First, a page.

Can we – and should be – grant Singaporean athletes deferment for their National Service (NS) liabilities? The rationales are quite straightforward: athletes may peak at these ages, and the lack of intensive training could compromise performance; there might be crucial tournaments or major Games forecasted during the two years of NS; and corresponding preparations are then necessary for sportsmen to do their best. The idea of a deferment has been mooted some time ago, but vis-à-vis our recent sporting developments and vision for the future, we need to present young Singaporeans with more viable alternatives should they wish to pursue their sporting interests professionally and competitively.
I think it is very difficult to disagree with the motivations for doing so, but I foresee two possible contentions: first, how would we define an “elite” sportsperson (though for sports, there are tangible benchmarks in terms of qualification for competitions, awards and rankings); second, there is the slippery slope argument (here), on where to draw the line. At the present moment, deferment is only granted to top-performing scholars with the Public Service Commission (PSC); if the same privilege is granted to budding sporting talents, should we then allow the crème de la crème from other fields – music, the performing arts, technology and science et cetera – to make similar applications?
I say, why not? Policymakers, together with the Ministry of Defence (MINDEF), can render the deferment process and criteria more transparent, as well as to agree on certain focuses or domains that could be included in deferment applications.
Granting Singaporean Athletes National Service Deferment
I think it is important to reiterate here that I am not proposing for a complete exemption for these individuals. After their period of deferment, they are still expected to fulfil their NS obligations based on their combat competencies and vocational commitments. Sportsmen should remain cognisant that they can do get can schedule for special training sessions under the Singapore Armed Forces (SAF) Sportsmen Scheme while in service, and if this arrangement would suits them better, then they should opt for the latter.
For me, it is now a question of execution and implementation. Given that different sporting events have dissimilar expectations and training regimes, I am proposing for individual National Sports Associations (NSA) to craft their respective, specialised set of criteria – subject to approval of the relevant ministries – to guide sportsmen who wish to pursue deferment. Since the applications will be handled on a case-by-case basis, the sportsperson in question would conscientiously make forecasted training plans together with their coaches and professional team to decide on the period of deferment. With these submissions, progress should be quantified year-on-year, and MINDEF can cap the deferment at four or five years.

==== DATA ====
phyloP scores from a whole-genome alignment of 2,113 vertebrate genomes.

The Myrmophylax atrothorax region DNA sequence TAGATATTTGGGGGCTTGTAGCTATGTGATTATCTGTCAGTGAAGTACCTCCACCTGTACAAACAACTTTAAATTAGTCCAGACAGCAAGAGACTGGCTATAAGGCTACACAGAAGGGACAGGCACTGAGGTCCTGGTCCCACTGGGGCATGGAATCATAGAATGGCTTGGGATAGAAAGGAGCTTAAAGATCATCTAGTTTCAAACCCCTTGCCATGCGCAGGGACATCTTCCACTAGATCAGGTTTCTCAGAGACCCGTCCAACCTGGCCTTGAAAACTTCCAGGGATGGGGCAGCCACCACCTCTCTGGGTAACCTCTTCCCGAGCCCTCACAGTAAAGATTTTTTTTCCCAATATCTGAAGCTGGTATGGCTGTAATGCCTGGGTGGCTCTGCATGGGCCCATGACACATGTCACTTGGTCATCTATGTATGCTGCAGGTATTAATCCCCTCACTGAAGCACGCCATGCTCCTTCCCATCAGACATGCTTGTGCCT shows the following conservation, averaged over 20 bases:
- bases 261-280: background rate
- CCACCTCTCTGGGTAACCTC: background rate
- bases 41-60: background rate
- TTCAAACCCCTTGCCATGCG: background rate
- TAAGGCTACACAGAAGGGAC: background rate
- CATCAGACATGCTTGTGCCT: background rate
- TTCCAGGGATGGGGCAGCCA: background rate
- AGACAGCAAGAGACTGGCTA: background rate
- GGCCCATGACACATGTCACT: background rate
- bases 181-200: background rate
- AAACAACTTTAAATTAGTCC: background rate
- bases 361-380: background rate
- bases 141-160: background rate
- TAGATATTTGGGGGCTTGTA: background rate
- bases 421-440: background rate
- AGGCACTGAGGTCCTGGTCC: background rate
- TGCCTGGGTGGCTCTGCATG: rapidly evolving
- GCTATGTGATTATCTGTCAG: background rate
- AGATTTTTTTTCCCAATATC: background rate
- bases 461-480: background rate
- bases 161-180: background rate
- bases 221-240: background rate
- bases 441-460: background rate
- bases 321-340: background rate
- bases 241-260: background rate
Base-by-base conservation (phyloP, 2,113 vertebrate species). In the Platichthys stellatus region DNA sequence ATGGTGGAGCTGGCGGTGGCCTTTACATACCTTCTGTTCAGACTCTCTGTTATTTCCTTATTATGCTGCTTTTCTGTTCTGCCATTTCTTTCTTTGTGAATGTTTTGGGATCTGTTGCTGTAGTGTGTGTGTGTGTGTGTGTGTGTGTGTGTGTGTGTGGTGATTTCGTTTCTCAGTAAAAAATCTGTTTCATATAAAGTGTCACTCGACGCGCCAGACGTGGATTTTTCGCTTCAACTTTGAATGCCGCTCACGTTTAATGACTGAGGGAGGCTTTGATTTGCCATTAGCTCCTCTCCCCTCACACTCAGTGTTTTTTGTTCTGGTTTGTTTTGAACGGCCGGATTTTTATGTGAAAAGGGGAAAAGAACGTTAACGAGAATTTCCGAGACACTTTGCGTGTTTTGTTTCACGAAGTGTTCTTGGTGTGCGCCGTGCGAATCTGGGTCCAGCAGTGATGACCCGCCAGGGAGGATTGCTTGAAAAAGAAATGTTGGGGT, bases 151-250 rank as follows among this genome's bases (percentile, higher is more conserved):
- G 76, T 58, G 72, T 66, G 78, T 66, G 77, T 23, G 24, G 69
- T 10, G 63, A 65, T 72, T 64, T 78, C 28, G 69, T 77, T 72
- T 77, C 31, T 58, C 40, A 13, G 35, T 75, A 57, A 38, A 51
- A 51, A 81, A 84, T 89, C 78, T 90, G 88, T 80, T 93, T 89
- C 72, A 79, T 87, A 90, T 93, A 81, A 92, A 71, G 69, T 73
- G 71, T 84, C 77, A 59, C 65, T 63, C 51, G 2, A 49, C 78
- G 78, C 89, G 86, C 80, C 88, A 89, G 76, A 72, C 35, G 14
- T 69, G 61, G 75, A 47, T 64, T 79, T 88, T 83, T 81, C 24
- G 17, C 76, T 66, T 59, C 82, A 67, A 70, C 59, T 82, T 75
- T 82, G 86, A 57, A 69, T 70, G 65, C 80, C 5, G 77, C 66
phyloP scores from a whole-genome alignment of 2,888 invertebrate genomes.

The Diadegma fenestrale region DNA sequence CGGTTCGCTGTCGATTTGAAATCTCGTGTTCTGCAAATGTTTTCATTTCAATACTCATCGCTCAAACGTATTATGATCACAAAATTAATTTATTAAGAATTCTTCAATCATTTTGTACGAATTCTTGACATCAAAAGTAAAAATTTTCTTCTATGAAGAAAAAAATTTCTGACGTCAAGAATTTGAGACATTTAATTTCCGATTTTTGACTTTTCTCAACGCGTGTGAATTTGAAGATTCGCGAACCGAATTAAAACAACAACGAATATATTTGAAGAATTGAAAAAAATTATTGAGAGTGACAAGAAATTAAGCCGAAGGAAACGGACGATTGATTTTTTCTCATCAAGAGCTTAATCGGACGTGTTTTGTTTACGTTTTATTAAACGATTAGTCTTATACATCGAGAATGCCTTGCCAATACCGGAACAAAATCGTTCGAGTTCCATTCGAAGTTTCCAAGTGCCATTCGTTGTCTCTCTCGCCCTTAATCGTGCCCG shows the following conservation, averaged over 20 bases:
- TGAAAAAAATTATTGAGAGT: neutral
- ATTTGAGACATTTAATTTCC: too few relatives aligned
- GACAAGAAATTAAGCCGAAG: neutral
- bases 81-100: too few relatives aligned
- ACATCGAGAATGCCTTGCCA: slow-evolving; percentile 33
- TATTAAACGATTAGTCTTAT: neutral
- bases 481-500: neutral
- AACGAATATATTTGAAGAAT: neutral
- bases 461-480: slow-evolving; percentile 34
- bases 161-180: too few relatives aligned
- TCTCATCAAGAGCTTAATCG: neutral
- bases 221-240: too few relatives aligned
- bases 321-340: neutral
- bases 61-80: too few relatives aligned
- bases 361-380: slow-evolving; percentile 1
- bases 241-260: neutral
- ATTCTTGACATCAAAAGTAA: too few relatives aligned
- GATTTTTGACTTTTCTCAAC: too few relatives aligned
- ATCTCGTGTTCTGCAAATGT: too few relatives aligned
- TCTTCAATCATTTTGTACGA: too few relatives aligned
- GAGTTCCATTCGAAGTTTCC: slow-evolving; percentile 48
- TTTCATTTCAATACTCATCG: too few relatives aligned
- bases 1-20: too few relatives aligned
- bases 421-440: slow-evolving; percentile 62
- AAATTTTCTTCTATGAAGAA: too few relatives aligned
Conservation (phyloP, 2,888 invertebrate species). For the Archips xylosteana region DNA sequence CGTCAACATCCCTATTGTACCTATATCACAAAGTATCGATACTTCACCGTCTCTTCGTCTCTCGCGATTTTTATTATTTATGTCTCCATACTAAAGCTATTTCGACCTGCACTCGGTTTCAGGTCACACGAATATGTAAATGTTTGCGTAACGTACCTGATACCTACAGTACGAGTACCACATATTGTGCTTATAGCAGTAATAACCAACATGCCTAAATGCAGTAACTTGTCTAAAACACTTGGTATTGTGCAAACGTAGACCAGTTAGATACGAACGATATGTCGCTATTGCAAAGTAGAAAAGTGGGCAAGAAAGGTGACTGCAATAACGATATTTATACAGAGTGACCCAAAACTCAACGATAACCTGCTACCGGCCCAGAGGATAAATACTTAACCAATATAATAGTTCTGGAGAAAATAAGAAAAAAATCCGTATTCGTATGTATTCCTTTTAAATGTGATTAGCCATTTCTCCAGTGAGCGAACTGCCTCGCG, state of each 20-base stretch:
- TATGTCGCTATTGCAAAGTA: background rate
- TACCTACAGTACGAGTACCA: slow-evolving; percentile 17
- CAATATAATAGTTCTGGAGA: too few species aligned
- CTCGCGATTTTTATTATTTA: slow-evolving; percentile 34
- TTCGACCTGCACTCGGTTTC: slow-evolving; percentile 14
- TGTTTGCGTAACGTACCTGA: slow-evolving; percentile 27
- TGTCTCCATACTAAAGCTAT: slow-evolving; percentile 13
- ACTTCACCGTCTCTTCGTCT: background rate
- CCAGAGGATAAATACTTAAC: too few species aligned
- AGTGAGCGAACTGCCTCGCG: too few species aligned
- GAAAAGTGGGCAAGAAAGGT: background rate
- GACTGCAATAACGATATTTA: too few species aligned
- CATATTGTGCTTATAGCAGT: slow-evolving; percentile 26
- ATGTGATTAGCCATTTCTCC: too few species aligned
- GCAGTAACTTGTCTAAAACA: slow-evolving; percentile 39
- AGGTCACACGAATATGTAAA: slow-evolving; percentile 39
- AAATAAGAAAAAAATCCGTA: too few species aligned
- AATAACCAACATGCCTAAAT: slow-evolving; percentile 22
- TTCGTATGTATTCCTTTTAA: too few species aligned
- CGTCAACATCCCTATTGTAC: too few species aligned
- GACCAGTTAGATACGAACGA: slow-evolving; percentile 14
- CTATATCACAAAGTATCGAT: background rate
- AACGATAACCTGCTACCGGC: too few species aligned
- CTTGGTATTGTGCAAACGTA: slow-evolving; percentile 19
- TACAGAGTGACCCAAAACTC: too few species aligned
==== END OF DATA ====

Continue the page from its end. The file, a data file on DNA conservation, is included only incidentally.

As posited by some, “success” in sports is relative, so a transparent system of deferment would be beneficial (taking into account the aforementioned recommendation). For instance, many would be hard-pressed to simply turn away an application by Singaporean swimmer Joseph Schooling, who has qualified to swim at the 2012 Olympics, and is seeking a potential podium finish at the 2016 Olympics. I was equally disappointed when Matthew Goh, national long jump record holder, was denied a request to defer his NS for just three months.
These sportsmen are not evading their NS obligations, so why can’t we exercise greater flexibility in deferment? Countries with compulsory conscription policies have been able to empower their outstanding athletes through deferment – and even exemption – schemes. Some might say that deferments constitute an employment of double standards, but it is imperative to note that these are exceptional sporting individuals – with a blend of physiological advantages and extremely hard work – are in a relatively small minority. Deferment requires a set of strict procedures, and we should only award it to the best of the best. We are already doing it with our public service scholars, so why not sportsmen (and in the future, artists, musicians and scientists)?